Ash tree damage from Emerald Ash Borer/ Mark Shour, ISU Extension

Ash tree damage from Emerald Ash Borer/ Mark Shour, ISU Extension

The recommended time of application is early to mid April each year. If the tree is large (more than 16” diameter), a treatment in early fall is also suggested. So the next window for treatment for trees in Iowa would be mid to late September 2009.

A new Iowa State University Extension publication, PM 2084, Emerald Ash Borer Management Options,  will be available on June 12. The North Central Region Integrated Pest Management Center’s Insecticide Options for Protecting Ash Trees from EAB was issued in May 2009. Both can be found at www.extension.iastate.edu/pme/EmeraldAshBorer.html

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What do lightning bugs eat / An Evening with Fireflies

     An upcoming event at the Indian Creek Nature Center prompted me to call one of our awesome entomologists at Iowa State University. The Nature Center is having a walk at 8 p.m. Friday featuring one of my favorite insects –  the lightning bug!  

Lightning bug/ David Cappaert, Michigan State University, Bugwood.org

Lightning bug/ David Cappaert, Michigan State University, Bugwood.org

    What’s not to love about lightning bugs? They light up dark summer nights with their intermittent flashes and unlike other nighttime bugs, they don’t bite – in fact, they kind of tickle when you catch them. Best of all, in their younger stage, they eat slugs and other pests. 

Lightning bug larva/ Gerald J. Lenhard, Louisiana State Univ., Bugwood.org

Lightning bug larva/ Gerald J. Lenhard, Louisiana State Univ., Bugwood.org

   I wrote about lightning bugs last year after attending a workshop led by ISU entomologist Donald Lewis. Until then, I had no idea that  lightning bugs, as larvae, dined on not only slugs, but other insect larvae and snails – a real beneficial beetle! But I’ve had a nagging question since then: what do adult lightning bugs eat? After all, kids catch lightning bugs all the time, put them in a jar, punch holes in the lid and throw some grass inside. So do lightning bugs eat grass??

   Probably not, was the answer.  Donald Lewis said, if anything, they might occasionally feed on nectar. Some female species of lightning bugs use the signal of a different variety of lightning bug to attract males, and then, well, the male doesn’t become their mate, but their meal!  So, that’s what that species eats, but, he said, most adult lightning bugs appear to not eat much of anything.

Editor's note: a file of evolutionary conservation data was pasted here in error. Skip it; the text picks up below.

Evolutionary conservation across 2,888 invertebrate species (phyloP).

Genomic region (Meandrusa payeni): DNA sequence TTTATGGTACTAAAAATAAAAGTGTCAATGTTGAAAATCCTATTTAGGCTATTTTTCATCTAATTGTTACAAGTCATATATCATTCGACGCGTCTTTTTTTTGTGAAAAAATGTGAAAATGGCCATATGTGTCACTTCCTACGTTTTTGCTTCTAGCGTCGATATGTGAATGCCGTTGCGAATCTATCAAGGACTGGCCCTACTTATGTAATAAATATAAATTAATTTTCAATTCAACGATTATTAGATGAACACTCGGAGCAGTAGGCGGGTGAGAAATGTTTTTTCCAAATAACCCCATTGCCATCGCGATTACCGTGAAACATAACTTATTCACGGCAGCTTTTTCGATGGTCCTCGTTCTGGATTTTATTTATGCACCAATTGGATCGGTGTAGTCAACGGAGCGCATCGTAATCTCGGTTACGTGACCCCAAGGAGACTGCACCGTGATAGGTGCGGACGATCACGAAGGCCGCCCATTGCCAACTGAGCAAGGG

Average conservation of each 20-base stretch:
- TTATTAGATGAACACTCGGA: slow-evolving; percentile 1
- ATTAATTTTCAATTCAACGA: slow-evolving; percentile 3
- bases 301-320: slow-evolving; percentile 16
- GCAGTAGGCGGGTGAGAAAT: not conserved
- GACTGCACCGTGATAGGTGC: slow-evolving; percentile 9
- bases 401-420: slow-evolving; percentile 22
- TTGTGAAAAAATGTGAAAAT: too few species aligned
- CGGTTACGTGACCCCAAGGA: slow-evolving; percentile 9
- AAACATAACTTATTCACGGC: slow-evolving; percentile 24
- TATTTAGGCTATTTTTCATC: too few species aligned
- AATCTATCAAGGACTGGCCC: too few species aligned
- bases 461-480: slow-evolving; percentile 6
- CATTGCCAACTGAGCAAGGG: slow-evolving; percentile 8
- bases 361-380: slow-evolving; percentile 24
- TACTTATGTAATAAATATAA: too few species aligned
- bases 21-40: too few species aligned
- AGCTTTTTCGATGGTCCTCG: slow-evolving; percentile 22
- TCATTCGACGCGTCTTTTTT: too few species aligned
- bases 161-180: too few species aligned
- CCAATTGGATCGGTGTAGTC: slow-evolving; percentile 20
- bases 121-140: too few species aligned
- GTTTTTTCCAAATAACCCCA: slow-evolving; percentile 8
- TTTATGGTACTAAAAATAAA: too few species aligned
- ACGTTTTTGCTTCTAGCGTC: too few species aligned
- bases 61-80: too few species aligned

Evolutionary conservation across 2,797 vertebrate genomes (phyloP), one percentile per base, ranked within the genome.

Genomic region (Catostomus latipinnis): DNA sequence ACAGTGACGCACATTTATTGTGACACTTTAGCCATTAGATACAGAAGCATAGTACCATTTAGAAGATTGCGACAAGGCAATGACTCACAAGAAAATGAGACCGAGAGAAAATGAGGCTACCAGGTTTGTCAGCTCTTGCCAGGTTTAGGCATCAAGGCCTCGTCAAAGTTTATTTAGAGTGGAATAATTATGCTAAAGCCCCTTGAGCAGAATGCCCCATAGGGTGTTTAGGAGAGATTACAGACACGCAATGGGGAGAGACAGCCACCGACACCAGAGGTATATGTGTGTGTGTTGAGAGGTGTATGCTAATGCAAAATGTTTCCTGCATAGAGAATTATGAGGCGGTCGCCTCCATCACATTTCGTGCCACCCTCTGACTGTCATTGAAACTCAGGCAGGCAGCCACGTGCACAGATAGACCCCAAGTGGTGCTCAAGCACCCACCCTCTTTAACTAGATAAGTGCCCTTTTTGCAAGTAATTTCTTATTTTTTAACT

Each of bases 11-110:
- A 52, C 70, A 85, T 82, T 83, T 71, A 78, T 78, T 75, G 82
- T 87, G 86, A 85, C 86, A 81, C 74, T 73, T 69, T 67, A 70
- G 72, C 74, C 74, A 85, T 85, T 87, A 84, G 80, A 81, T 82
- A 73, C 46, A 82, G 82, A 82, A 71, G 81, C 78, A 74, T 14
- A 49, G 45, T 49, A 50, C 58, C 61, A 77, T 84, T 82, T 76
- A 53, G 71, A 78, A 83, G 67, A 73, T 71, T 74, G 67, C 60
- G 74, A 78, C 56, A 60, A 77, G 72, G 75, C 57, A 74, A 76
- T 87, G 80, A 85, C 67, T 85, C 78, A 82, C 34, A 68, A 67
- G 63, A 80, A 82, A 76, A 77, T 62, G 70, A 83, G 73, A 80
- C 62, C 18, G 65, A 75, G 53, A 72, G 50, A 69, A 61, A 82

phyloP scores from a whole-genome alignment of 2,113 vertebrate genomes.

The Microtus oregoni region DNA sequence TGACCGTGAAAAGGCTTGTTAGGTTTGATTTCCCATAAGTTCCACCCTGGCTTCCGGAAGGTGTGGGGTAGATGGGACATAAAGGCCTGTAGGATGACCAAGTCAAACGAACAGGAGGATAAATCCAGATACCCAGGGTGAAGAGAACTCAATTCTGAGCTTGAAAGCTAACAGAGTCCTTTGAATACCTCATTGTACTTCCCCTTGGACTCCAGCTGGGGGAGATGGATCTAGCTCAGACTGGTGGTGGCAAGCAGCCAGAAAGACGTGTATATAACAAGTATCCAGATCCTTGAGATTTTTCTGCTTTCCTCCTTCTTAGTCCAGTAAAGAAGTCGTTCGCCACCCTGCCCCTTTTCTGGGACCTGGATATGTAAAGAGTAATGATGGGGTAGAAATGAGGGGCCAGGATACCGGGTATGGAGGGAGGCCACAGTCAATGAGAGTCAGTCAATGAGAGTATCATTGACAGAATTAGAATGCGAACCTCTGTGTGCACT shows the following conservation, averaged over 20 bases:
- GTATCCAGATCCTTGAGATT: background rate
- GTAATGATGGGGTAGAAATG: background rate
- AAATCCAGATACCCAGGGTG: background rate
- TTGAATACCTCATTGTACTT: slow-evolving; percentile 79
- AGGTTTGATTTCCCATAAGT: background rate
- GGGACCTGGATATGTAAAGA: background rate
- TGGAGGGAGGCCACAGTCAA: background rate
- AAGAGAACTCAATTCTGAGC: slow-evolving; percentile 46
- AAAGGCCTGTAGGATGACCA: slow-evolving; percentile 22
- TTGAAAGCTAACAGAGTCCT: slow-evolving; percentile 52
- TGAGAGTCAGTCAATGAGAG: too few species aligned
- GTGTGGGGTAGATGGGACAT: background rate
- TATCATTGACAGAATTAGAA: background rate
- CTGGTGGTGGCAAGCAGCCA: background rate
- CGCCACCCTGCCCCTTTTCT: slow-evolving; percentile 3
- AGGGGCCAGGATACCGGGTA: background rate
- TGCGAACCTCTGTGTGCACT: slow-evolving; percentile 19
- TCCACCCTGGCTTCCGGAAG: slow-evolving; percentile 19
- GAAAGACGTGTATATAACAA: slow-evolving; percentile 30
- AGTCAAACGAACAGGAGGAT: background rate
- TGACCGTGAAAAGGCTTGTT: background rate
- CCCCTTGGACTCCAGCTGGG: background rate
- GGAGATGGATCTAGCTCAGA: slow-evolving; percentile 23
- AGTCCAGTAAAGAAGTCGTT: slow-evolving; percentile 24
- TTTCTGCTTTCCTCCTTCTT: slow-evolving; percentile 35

As an aside, he noted that punching holes in the lid of a jar might be more harmful to lightning bugs than leaving the lid intact and not-too-tight on the jar. Lightning bugs come out at night because they need a certain level of humidity and would basically dry up in the hot summer sun. Punching holes might allow too much air into the jar and also dry out the bugs. Safest bet might be a catch and release method. Get a good look, admire their flashing lights and let them fly free.

     Here’s some info about Friday’s (June 5, 2009) walk:   An Evening with Fireflies, Indian Creek Nature Center, 6665 Otis Rd. SE, Cedar Rapids. 1 ½ mile walk on grass-surfaced trails. Members, $3; non-members, $5. Children, $1. For more details, see: http://indiancreeknaturecenter.org or call (319) 362-0664.

    REMINDER: Remember to stop by the Gazette/KCRG tent between 9-10 a.m. Saturday (June 6, 2009) at the Downtown Farmers Market in Cedar Rapids. Sign up for the drawing (rattles, corn-made dishes and other baby items courtesy of Dandelion Earth Friendly Goods) and let me know what you’d like to see on the Homegrown blog and in The Gazette. The tent will be in Greene Square Park, along 4th Avenue, close to the corner along the railroad tracks. See you there!

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Frost warning and Houby Days morel winners

Meteorologists might call it a frost advisory, but here’s my warning: if you’ve planted tomatoes, peppers, cucumbers or other plants that might be susceptible to frost, including annuals in planters, bring them inside (the ones in pots, that is) or use an old sheet or otherwise cover the others. Forecasts call for temps in Eastern Iowa to dip close to freezing both tonight (Sat., May 16) and tomorrow night (Sun., May 17.)

Now, on to more morels. Houby Days is taking place in Czech Village this weekend, a celebration of the mushroom (houby in Czech.) I heard mixed reviews about the morel crop this year, some saying they’re finding hundreds and others saying last summer’s flood messed up this season in Iowa.  Among the activities in Czech Village – on 16th Ave. SW in Cedar Rapids and some events across the river, including an egg and houby breakfast – was the annual houby contest, featuring morel mushrooms. Trophies were awarded for the largest, most unusual, smallest and best display. Here are the winners:

Largest morel (10 1/2 inches) from Mike McNeal, Cedar Rapids. (photo/Cindy Hadish)

Largest morel (10 1/2 inches) from Mike McNeal, Cedar Rapids. (photos/Cindy Hadish)